This work was supported by grants from National Natural Science Foundation of China [grants 81402756, 81101644, 11472300, 11272342]; Science and Technology Research Project from Guangxi Education Department (YB2014067). The funding body approved the study design and the methods that were used for data acquisition and analysis, but had no involvement with the interpretation of data or with the composition of the manuscript.
Availability of data and materials
All the data supporting the findings of the study is contained within the manuscript.
Conceived and designed the experiments: BD, JH, HG, CC Performed the experiments: JH, BD, TZ, XL. Analyzed the data: JH, SL, CW, YZ. Wrote the paper: JH, BD, LZ, WL. All authors read and approved the final manuscript.
The authors declare that they have no competing interests.
Consent for publication
Ethics approval and consent to participate
This study was carried out in strict accordance with the International Council for Laboratory Animal Science. All animal experiments were conducted in accordance with protocols approved by the Experimental Animal Ethical Committee of Tongji University.
Open AccessThis article is distributed under the terms of the Creative Commons Attribution 4.0 International License (http://creativecommons.org/licenses/by/4.0/), which permits unrestricted use, distribution, and reproduction in any medium, provided you give appropriate credit to the original author(s) and the source, provide a link to the Creative Commons license, and indicate if changes were made. The Creative Commons Public Domain Dedication waiver (http://creativecommons.org/publicdomain/zero/1.0/) applies to the data made available in this article, unless otherwise stated.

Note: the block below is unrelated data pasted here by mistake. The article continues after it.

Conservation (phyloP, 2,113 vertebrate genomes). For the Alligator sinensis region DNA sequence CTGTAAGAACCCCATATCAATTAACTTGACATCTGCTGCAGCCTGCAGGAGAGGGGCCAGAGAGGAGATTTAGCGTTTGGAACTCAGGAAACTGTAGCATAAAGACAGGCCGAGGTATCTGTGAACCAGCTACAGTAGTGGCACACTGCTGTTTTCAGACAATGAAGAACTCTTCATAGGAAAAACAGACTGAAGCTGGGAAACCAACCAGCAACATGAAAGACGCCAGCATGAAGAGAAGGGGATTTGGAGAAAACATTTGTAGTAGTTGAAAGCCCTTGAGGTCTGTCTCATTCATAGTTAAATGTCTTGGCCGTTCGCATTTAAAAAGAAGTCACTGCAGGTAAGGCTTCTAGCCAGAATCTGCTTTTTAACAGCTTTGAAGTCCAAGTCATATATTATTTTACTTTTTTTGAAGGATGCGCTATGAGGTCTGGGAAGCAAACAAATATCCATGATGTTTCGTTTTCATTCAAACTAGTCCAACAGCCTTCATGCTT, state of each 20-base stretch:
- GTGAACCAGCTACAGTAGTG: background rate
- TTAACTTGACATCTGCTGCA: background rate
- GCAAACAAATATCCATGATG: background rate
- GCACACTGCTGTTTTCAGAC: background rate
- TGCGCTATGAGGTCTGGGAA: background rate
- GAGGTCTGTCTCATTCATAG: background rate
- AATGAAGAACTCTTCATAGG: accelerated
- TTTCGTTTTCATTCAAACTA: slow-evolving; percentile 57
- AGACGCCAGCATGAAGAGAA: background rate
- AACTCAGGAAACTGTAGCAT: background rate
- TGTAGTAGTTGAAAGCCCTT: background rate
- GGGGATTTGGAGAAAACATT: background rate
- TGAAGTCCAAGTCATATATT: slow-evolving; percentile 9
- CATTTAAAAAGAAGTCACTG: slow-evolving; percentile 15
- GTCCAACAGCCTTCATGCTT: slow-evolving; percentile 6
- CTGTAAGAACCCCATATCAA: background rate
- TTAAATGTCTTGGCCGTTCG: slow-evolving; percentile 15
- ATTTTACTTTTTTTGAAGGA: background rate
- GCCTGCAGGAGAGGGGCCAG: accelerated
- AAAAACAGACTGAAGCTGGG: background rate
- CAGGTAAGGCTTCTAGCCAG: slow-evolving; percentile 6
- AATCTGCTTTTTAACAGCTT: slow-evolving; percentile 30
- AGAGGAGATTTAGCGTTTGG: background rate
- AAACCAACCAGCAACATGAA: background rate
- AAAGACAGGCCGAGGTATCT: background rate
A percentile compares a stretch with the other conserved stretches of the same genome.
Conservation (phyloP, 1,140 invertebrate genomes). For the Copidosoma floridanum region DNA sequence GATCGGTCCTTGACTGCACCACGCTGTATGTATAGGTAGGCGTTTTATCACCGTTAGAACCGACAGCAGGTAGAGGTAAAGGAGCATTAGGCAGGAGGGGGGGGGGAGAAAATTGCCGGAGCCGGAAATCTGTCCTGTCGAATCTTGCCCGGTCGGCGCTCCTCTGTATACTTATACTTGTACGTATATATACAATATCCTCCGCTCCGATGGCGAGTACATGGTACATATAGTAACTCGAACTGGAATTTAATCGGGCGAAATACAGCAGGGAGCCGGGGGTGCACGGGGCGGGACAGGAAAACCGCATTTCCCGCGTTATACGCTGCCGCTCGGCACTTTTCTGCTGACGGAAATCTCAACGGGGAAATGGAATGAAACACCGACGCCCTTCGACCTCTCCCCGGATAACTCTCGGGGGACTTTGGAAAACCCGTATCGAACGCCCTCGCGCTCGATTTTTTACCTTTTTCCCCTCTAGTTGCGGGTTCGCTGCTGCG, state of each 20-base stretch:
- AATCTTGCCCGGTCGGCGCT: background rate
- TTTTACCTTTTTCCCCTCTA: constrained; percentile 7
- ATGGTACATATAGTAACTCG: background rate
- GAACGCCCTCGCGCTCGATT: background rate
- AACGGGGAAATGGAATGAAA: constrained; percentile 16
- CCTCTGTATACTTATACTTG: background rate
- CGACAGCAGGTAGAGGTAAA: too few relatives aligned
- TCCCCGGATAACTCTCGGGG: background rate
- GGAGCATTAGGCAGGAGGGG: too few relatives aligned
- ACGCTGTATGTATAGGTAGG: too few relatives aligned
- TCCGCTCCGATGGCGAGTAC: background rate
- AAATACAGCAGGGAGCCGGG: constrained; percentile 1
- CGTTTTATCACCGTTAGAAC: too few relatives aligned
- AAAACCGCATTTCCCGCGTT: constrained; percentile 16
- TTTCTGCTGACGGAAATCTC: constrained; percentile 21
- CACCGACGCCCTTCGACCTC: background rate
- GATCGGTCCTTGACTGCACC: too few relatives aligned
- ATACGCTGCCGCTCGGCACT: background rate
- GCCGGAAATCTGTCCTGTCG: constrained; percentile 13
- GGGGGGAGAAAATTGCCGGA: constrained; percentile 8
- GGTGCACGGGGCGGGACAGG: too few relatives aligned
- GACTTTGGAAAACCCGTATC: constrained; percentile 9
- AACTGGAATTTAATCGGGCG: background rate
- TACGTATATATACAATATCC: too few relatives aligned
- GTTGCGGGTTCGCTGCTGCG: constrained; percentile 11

- Bataller R, Brenner DA. Liver fibrosis. J Clin Invest. 2005;115:209–18.View ArticlePubMedPubMed CentralGoogle Scholar
- Gabele E, Brenner DA, Rippe RA. Liver fibrosis: signals leading to the amplification of the fibrogenic hepatic stellate cell. Front Biosci. 2003;8:d69–77.View ArticlePubMedGoogle Scholar
- Marra F. Hepatic stellate cells and the regulation of liver inflammation. J Hepatol. 1999;31:1120–30.View ArticlePubMedGoogle Scholar
- Liu Q, Wang G, Chen Y, Li G, Yang D, Kang J. A miR-590/Acvr2a/Rad51b axis regulates DNA damage repair during mESC proliferation. Stem Cell Rep. 2014;3:1103–17.View ArticleGoogle Scholar
- Yan IK, Wang X, Asmann YW, Haga H, Patel T. Circulating extracellular RNA markers of liver regeneration. PLoS One. 2016;11:e0155888.View ArticlePubMedPubMed CentralGoogle Scholar
- Seeliger C, Balmayor ER, van Griensven M. miRNAs related to skeletal diseases. Stem Cells Dev. 2016;25(17):1261-1281.Google Scholar
- Cheng CJ, Bahal R, Babar IA, Pincus Z, Barrera F, Liu C, Svoronos A, Braddock DT, Glazer PM, Engelman DM, et al. MicroRNA silencing for cancer therapy targeted to the tumour microenvironment. Nature. 2015;518:107–10.View ArticlePubMedGoogle Scholar
- Schickel R, Boyerinas B, Park SM, Peter ME. MicroRNAs: key players in the immune system, differentiation, tumorigenesis and cell death. Oncogene. 2008;27:5959–74.View ArticlePubMedGoogle Scholar